Ford offers underperforming white-collar workers the option of layoffs or performance improvements

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Motor Co is changing its approach to addressing white-collar workers deemed to be underperforming, telling managers that some of those workers will have to choose between layoffs or a performance-enhancement program.

According to an internal email reviewed by The Wall Street Journal and confirmed by a company, the changes in talent management policies are aimed primarily at employees with eight or more years of service who have demonstrated a pattern of underperformance at the company. spokesman.

Those employees have the option to quit instead of enrolling in the improvement plan, which could take four to six weeks, according to the email and the spokeswoman.

According to an Oct. 4 email to all U.S. managers, those who choose an upgrade plan but fail to upgrade will not be eligible for any severance.

A Ford spokesman said the changes are intended to simplify the way managers deal with poor performance and provide an alternative to an improvement plan that can be a stressful period for employees who have made the decision.

The revised policies, which apply to all U.S. salaried employees, took effect Oct. 1, according to the email.

As part of the updated policy, managers with underperforming employees for less than eight years can skip the performance improvement plan and move to forced separation with severance, a Ford spokeswoman said. He said that if these workers are dismissed, they can receive some benefits, such as job placement assistance.

Ford has about 30,000 salaried employees in the United States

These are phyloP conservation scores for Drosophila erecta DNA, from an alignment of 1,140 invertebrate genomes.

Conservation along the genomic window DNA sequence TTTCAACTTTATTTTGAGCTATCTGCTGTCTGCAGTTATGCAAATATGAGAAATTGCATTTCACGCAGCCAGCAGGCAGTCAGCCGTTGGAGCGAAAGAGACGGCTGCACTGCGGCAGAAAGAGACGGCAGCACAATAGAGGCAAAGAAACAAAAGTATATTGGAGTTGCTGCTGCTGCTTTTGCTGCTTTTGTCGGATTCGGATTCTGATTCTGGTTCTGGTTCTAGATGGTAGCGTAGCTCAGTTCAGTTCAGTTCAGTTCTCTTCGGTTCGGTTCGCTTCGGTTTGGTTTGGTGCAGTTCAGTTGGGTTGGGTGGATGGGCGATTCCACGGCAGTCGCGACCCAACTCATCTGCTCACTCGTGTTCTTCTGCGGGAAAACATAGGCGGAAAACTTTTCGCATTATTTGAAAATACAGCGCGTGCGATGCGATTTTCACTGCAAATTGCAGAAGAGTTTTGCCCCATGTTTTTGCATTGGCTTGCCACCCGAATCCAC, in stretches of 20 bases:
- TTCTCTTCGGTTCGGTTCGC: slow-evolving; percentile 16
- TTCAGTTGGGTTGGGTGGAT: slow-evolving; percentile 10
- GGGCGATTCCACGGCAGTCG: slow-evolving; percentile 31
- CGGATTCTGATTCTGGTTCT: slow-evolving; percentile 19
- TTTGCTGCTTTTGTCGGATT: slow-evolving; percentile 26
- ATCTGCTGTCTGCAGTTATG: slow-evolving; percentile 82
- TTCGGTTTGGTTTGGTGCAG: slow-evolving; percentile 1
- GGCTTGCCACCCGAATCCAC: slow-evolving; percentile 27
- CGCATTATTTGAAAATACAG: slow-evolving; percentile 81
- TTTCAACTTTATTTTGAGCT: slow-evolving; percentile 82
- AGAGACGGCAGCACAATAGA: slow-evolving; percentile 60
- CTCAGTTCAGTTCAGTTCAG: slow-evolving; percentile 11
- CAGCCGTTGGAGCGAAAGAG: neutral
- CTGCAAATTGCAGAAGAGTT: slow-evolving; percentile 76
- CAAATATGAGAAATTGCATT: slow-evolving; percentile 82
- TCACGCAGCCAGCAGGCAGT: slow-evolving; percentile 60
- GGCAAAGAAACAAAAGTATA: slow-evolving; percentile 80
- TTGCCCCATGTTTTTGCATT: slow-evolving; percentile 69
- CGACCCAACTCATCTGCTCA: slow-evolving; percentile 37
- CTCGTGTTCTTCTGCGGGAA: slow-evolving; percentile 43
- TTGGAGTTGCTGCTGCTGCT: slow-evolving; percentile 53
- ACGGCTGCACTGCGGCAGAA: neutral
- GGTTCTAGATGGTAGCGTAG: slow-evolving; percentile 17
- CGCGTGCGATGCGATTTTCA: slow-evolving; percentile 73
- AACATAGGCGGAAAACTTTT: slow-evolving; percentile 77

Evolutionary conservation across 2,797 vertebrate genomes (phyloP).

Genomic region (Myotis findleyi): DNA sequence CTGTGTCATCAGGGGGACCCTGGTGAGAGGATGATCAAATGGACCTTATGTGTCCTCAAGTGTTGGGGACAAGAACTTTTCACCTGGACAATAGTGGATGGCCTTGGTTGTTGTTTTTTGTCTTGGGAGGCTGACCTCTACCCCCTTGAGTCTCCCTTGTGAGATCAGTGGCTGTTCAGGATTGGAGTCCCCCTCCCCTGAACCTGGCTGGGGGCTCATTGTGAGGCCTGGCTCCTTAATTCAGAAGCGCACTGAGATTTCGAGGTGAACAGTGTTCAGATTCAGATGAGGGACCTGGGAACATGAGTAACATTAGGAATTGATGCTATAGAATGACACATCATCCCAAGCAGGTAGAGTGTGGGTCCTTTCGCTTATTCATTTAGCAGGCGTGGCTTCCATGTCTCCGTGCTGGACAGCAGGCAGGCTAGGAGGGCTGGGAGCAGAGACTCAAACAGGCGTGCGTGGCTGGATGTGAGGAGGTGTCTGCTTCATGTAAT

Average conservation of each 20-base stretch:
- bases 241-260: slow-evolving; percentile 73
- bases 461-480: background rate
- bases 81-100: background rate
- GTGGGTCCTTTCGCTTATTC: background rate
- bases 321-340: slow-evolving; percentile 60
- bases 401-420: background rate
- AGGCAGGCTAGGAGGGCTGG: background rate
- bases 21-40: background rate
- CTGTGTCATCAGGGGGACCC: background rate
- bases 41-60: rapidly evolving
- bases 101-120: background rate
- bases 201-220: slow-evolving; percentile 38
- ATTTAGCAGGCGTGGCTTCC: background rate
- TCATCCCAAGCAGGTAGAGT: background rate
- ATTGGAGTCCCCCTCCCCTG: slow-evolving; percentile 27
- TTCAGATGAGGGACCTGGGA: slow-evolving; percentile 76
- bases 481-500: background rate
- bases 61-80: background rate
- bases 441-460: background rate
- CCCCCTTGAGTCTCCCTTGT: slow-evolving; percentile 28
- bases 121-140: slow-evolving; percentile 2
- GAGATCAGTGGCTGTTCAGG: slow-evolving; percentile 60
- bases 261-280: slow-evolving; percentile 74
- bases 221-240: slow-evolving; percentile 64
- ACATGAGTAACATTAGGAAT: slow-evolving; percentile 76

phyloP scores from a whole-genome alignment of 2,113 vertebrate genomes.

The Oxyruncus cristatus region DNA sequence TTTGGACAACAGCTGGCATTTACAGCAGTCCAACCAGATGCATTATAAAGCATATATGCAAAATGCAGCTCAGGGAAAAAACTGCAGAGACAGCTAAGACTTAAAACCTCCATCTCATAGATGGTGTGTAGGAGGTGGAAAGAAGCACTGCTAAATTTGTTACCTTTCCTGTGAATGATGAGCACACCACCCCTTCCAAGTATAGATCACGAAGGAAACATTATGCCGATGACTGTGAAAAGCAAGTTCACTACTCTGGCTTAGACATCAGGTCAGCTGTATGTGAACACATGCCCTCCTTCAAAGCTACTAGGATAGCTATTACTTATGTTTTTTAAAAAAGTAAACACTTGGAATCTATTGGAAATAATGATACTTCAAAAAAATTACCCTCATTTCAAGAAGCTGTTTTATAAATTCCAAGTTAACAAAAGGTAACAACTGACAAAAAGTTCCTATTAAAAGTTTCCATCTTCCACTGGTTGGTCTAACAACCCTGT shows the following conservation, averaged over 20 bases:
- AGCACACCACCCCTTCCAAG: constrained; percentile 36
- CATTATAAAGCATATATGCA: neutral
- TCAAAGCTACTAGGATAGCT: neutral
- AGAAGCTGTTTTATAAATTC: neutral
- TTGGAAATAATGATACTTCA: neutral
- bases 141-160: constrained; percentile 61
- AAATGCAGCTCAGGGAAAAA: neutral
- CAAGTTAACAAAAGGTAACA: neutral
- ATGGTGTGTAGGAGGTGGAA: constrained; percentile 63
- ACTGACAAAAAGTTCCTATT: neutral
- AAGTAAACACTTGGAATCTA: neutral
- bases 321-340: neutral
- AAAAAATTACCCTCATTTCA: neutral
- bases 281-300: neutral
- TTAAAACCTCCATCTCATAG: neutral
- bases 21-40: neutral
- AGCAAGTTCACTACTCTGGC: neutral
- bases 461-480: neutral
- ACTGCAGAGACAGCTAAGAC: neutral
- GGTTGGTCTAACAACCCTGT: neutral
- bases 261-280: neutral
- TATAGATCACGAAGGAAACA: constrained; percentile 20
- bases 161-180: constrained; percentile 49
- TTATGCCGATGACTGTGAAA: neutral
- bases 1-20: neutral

The U.S. automaker has taken steps to streamline its white-collar workforce in recent months as part of a broader effort to cut costs by about $3 billion annually by 2026. The shift to electric cars, a market now dominated by rival Tesla Inc.

In August, the Dearborn, Mich., automaker said it was cutting about 3,000 salaried and contract workers in the U.S., Canada and India, a move that came after executives told Wall Street for months that the job cuts were needed.

Related Video: Supply chain problems, parts shortages and inflation make vehicles like Ford more expensive to produce. Is this trend here to stay and does this mean cars will become more expensive? WSJ’s George Downs explains. Illustration: George Downs

Ford CEO Jim Farley said the shift to electric vehicles is causing a reassessment of the company’s resources, including staffing levels in some areas.

“We have a lot of people in certain places, there’s no doubt about that. And we have skills that are no longer working and we have jobs that need to be replaced,” Mr. Farley said on an earnings call in July.

Earlier this year, Ford reorganized its internal operations to create different divisions, including one focused solely on electric cars.

Ford, like other companies, may face some near-term attrition due to rising interest rates and the expected impact on pension payments for those looking to retire.

Ford said in a separate email to employees in September that the rate applied to the lump sum for U.S. salaried workers who choose to retire because of rising interest rates will change as of Dec. 1. After that date, interest rates could reduce total lump sum cash by about 20% to 25%, the email said.

A Ford spokeswoman said potential retirees have until the end of November to decide whether they want to retire by Dec. 1 and cash out their pensions before the IRS segment rates affect their pension calculations.

Across the auto industry, executives are bracing for a potential downturn in business by taking steps to either lay off workers or freeze hiring.

Stellantis NV, the global parent of Jeep, Chrysler and other auto brands, said on Friday it is offering voluntary buyouts to salaried workers in the United States as part of a restructuring to focus on new technologies and low-emission vehicles.

The company said in a statement that the buyouts, which began this month, target some white-collar workers with benefits packages that would otherwise be out of reach.

Email Nora Eckert at

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